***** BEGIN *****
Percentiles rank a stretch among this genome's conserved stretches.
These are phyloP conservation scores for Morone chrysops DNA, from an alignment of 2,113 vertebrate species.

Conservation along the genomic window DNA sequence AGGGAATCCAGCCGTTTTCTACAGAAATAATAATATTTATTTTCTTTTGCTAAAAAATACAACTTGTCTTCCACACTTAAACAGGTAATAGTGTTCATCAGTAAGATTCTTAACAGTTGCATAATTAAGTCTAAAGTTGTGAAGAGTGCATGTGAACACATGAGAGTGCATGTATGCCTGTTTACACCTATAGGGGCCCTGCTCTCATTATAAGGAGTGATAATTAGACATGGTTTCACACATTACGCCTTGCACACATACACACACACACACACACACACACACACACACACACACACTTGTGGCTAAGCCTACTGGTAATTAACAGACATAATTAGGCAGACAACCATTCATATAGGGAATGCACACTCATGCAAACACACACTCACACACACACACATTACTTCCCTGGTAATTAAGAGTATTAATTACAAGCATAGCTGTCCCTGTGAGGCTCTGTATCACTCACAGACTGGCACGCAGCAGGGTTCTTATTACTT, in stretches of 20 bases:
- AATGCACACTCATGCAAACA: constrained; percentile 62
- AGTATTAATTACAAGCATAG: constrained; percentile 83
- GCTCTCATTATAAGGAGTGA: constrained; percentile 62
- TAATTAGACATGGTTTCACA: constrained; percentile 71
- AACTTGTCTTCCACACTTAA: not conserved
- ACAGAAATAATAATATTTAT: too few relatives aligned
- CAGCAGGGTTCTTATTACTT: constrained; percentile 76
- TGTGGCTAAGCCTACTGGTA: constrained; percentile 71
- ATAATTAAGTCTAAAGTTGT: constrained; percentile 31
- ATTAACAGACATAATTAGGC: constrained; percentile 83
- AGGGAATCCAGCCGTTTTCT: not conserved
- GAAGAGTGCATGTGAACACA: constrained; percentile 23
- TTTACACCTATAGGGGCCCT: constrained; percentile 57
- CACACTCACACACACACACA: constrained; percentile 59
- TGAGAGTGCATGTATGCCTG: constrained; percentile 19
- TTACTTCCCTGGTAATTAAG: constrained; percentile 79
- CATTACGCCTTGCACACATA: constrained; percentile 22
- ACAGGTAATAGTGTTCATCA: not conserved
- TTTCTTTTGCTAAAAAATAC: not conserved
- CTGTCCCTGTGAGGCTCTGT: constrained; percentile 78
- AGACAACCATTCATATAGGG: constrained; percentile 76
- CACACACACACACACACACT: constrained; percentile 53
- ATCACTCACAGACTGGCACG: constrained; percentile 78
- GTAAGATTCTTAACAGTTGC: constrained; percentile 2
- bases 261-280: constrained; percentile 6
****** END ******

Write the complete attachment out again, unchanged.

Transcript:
Percentiles rank a stretch among this genome's conserved stretches.
These are phyloP conservation scores for Morone chrysops DNA, from an alignment of 2,113 vertebrate species.

Conservation along the genomic window DNA sequence AGGGAATCCAGCCGTTTTCTACAGAAATAATAATATTTATTTTCTTTTGCTAAAAAATACAACTTGTCTTCCACACTTAAACAGGTAATAGTGTTCATCAGTAAGATTCTTAACAGTTGCATAATTAAGTCTAAAGTTGTGAAGAGTGCATGTGAACACATGAGAGTGCATGTATGCCTGTTTACACCTATAGGGGCCCTGCTCTCATTATAAGGAGTGATAATTAGACATGGTTTCACACATTACGCCTTGCACACATACACACACACACACACACACACACACACACACACACACACTTGTGGCTAAGCCTACTGGTAATTAACAGACATAATTAGGCAGACAACCATTCATATAGGGAATGCACACTCATGCAAACACACACTCACACACACACACATTACTTCCCTGGTAATTAAGAGTATTAATTACAAGCATAGCTGTCCCTGTGAGGCTCTGTATCACTCACAGACTGGCACGCAGCAGGGTTCTTATTACTT, in stretches of 20 bases:
- AATGCACACTCATGCAAACA: constrained; percentile 62
- AGTATTAATTACAAGCATAG: constrained; percentile 83
- GCTCTCATTATAAGGAGTGA: constrained; percentile 62
- TAATTAGACATGGTTTCACA: constrained; percentile 71
- AACTTGTCTTCCACACTTAA: not conserved
- ACAGAAATAATAATATTTAT: too few relatives aligned
- CAGCAGGGTTCTTATTACTT: constrained; percentile 76
- TGTGGCTAAGCCTACTGGTA: constrained; percentile 71
- ATAATTAAGTCTAAAGTTGT: constrained; percentile 31
- ATTAACAGACATAATTAGGC: constrained; percentile 83
- AGGGAATCCAGCCGTTTTCT: not conserved
- GAAGAGTGCATGTGAACACA: constrained; percentile 23
- TTTACACCTATAGGGGCCCT: constrained; percentile 57
- CACACTCACACACACACACA: constrained; percentile 59
- TGAGAGTGCATGTATGCCTG: constrained; percentile 19
- TTACTTCCCTGGTAATTAAG: constrained; percentile 79
- CATTACGCCTTGCACACATA: constrained; percentile 22
- ACAGGTAATAGTGTTCATCA: not conserved
- TTTCTTTTGCTAAAAAATAC: not conserved
- CTGTCCCTGTGAGGCTCTGT: constrained; percentile 78
- AGACAACCATTCATATAGGG: constrained; percentile 76
- CACACACACACACACACACT: constrained; percentile 53
- ATCACTCACAGACTGGCACG: constrained; percentile 78
- GTAAGATTCTTAACAGTTGC: constrained; percentile 2
- bases 261-280: constrained; percentile 6